Beer in 78 languages

l p 78 sprk - Cerveza en 78 lenguas - Pivo na 78 jazykoch

"Tell me, Alvis - for all wights' fate
I deem that, dwarf, thou knowest -
how the beer is hight which is brewed by men,
in all the worlds so wide?"

- The Lay of Alvis (Elder Edda),
Hollander translation.



Beer has a long history - the ancient Egyptians and Babylonians brewed a beer-like drink, and in the Middle Ages it was the most common beverage in European towns and cities. The word "beer" originally meant simply "The Drink" (it probably derives from Latin bibere, to drink). In other languages the word for beer points at the bitterness of the drink, the barley from which it is brewed, or the feasts with which it was associated.

Modern, western beer with hops was first brewed in Bavarian monasteries in the 7th century. Through the centuries it has followed the routes of trade, culture and colonialism. The French borrowed the words bire, mannequin and boulevard from 15th century Dutch, whereas the Spaniards brought the old Gaulish word for beer to the speakers of Tagalog (Philipines) and Quechua, the Inca language of Peru.

The list contains the word for beer in 78 languages, ranging in size from Chinese to Manx, the revived Celtic language of the Isle of Man. Some artificial languages have also been included.

LanguageWord(s)
Afrikaansbier
Albanianbirr
Arabicbeereh (bir)
Azerbaijanipivo
Basquegaragardoa
Belorussianpiva
Bengalibeer
Bretonbier
Bulgarianbira
Catalancervesa
Chechenianjij
Chinese (Mandarin)pi jiu
Croatianpivo
Czechpivo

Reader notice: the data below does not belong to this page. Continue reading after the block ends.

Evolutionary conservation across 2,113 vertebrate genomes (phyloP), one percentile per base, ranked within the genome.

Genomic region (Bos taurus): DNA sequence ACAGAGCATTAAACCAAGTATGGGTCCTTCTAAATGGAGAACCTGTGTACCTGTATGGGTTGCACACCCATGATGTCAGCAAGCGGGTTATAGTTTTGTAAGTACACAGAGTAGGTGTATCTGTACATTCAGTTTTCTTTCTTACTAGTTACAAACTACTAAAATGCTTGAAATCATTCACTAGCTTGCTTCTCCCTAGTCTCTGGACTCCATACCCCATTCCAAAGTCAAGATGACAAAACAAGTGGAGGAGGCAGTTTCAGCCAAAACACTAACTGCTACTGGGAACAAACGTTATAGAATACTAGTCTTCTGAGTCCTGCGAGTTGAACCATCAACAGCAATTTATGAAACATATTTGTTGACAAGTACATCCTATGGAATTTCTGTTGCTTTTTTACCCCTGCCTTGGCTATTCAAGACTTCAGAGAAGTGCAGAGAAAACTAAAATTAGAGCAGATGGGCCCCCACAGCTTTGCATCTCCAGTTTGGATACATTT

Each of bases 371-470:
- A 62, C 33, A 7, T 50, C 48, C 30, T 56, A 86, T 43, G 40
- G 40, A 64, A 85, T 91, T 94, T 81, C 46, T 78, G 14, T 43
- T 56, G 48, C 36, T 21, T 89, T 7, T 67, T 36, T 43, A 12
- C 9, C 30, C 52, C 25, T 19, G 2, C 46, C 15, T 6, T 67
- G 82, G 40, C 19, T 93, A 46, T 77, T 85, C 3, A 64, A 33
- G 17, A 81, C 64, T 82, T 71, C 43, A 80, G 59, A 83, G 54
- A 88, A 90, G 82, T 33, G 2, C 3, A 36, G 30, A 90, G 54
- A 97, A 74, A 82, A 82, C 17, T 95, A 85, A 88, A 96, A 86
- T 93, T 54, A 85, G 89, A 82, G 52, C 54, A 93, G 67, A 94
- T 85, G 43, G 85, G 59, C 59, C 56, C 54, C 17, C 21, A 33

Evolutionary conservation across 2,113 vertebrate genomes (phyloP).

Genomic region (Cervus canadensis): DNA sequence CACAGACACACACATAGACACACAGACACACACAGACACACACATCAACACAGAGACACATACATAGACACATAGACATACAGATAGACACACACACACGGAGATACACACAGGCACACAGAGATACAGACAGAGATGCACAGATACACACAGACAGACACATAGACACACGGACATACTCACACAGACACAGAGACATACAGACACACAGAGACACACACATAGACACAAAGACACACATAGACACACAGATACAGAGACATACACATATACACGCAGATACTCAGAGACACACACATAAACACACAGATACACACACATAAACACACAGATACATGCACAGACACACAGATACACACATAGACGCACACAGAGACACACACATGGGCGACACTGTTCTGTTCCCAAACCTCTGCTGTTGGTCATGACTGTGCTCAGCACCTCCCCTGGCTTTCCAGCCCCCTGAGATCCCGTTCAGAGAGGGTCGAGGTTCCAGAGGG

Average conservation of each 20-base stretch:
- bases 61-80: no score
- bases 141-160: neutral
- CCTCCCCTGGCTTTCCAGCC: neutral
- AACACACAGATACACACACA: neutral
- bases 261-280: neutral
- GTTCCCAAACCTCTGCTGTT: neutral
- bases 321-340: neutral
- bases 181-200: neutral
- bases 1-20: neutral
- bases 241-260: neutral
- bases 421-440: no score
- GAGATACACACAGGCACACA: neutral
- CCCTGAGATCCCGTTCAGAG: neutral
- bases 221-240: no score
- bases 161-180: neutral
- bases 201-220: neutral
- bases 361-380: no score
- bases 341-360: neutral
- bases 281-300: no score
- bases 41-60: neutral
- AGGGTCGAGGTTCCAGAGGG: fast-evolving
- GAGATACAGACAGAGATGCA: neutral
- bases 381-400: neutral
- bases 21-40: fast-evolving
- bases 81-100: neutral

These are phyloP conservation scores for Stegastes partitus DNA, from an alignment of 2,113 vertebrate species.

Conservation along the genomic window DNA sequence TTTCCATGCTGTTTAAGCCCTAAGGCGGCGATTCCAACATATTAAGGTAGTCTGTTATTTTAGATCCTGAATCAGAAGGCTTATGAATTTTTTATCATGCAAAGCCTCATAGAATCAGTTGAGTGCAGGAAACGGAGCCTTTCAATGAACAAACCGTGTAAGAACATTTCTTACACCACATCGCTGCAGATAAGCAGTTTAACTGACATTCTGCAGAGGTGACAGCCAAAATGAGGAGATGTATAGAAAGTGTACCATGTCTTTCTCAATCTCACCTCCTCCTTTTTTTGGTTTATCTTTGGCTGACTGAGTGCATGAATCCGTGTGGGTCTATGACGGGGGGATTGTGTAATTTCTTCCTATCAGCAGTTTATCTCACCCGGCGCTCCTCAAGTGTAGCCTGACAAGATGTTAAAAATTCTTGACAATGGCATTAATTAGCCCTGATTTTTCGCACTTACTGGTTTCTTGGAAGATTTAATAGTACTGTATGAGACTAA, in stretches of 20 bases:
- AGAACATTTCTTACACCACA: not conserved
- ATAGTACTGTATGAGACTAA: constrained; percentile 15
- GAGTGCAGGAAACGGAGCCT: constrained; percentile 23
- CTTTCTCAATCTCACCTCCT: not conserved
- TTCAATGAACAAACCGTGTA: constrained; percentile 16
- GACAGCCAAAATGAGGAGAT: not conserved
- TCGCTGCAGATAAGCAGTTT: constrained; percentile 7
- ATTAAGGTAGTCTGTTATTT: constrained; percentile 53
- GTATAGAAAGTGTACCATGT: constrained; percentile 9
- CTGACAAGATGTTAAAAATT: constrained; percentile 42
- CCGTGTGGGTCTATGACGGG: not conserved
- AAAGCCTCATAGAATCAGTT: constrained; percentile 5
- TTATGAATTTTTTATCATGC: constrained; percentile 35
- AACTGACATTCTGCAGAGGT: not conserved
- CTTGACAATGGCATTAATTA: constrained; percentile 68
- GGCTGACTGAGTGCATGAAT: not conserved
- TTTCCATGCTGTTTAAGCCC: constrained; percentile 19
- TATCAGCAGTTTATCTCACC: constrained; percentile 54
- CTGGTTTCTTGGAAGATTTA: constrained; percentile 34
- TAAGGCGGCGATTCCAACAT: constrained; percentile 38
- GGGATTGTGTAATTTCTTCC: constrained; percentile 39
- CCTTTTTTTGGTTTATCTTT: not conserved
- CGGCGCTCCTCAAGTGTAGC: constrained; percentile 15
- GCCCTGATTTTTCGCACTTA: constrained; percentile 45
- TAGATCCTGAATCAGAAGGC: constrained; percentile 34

Danishl
Dutchbier
Englishbeer, ale
Esperantobiero
Estonianlu
Faeroesel, bjr
Finnisholut, kalja
Flemishbier
Frenchbire
Frisianbier
Gaelic (Scotland)leann (lionn), beir
Galician (Galego)cerveja / cervexa
German (High)Bier
German (Low)Beer
Greekmpra (bira), zthos
Hawaiianpia
Hebrewbeera
Hindibeer
Hungariansr
Icelandicl, bjr
Idobiro
Indonesianbir
Interlinguabira
Irish (Gaeilge)beoir
Italianbirra
Japanesebiiru
Koreanmek-ju
Kurdishbre
Lappish (Smi)vuola
Latincerevisia, cervisia
Latvianalus
Lithuanianalus
Lugandabbiya
Macedonianpivo
Malaybir
Manx (Gaelg Vannin)lhune, beer
Neobiro
Nepalibiyar, jad
Norwegian (bm & nn)l
Occitan (Provencal)bira, cervesa
Persian (Farsi)ab'jo
Police Motubia
Polishpiwo
Portugesecerveja
Quechuasirbisa
Rheto-Rumanschbiera
Romanianbere
Russianpivo
Serbianpivo
Sesothojwala
Slovakpivo
Slovenepivo
Spanishcerveza
Swahilibia, pombe
Swedishl
Tagalog (Pilipino)serbesa
Thaibia
Turkishbira
Ukrainianpivo
Vietnamesebia
Volapkbil
Welshcwrw
Xhosaibhiye
Yiddishbir
Zuluutshwala

In Europe there are four main words for beer. Strictly speaking, ale is used in the North, beer in the West, cerveza in the South, and pivo in the East.
  • Beer (bier, bire, birra, bjor, etc) probably derives from Latin bibere (to drink) or biber (a drink). The word beer is not related to the word brew.
  • Ale (l, olut, etc) derives from alum. The original meaning is "bitter".
  • Cerveza (cerveja, sirbisi, sr, cwrw, etc) derives from the old Gaulish word for beer. In Gaul (France) itself it was replaced by bire in the 15th century.
  • Pivo, the word used in most Slavonic languages, derives from the old word piwwo (barley).
Beer is not mentioned in the Bible (wine is). The word "l" is used 21 times in Ibsen's plays (9 times in The Wild Duck alone). Shakespeare used "beer" 4 times, and "ale" 17 times in his plays ("Do you look for ale and cakes here, you rude rascals?"). For a more modern approach to beer and literature, read a book by the Flemmish novelist Herman Brusselmans!

In a Russian frequency dictionary "pivo" (beer) is word no. 3901 - hardly surprizing: "vodka" is much more frequent (no. 1488). The Norwegian word "l" is no. 2915 in bokml and no. 1339 in nynorsk according to two different frequency dictionaries. So, why is l more frequent in nynorsk than in bokml? Beer is not only a drink, - it is culture.


Some links: Amstel Bier - How to ask for two beers ... - Beer Dictionary - Herman Brusselmans Link Page - Artificial languages - Beer Reviews - SoulSailor - Michael Jackson, Beerhunter - Mack, verdens nordligste bryggeri - Pivara Skopje, Macedonia - Biero kaj beleco - Verda pagxo, weird page?
(c) compiled by Morten Svendsen, 1998. Minor update 2004
This page is http://www.oocities.com/Athens/Parthenon/1222/beer.html
Main Page E-mail Guestbook
1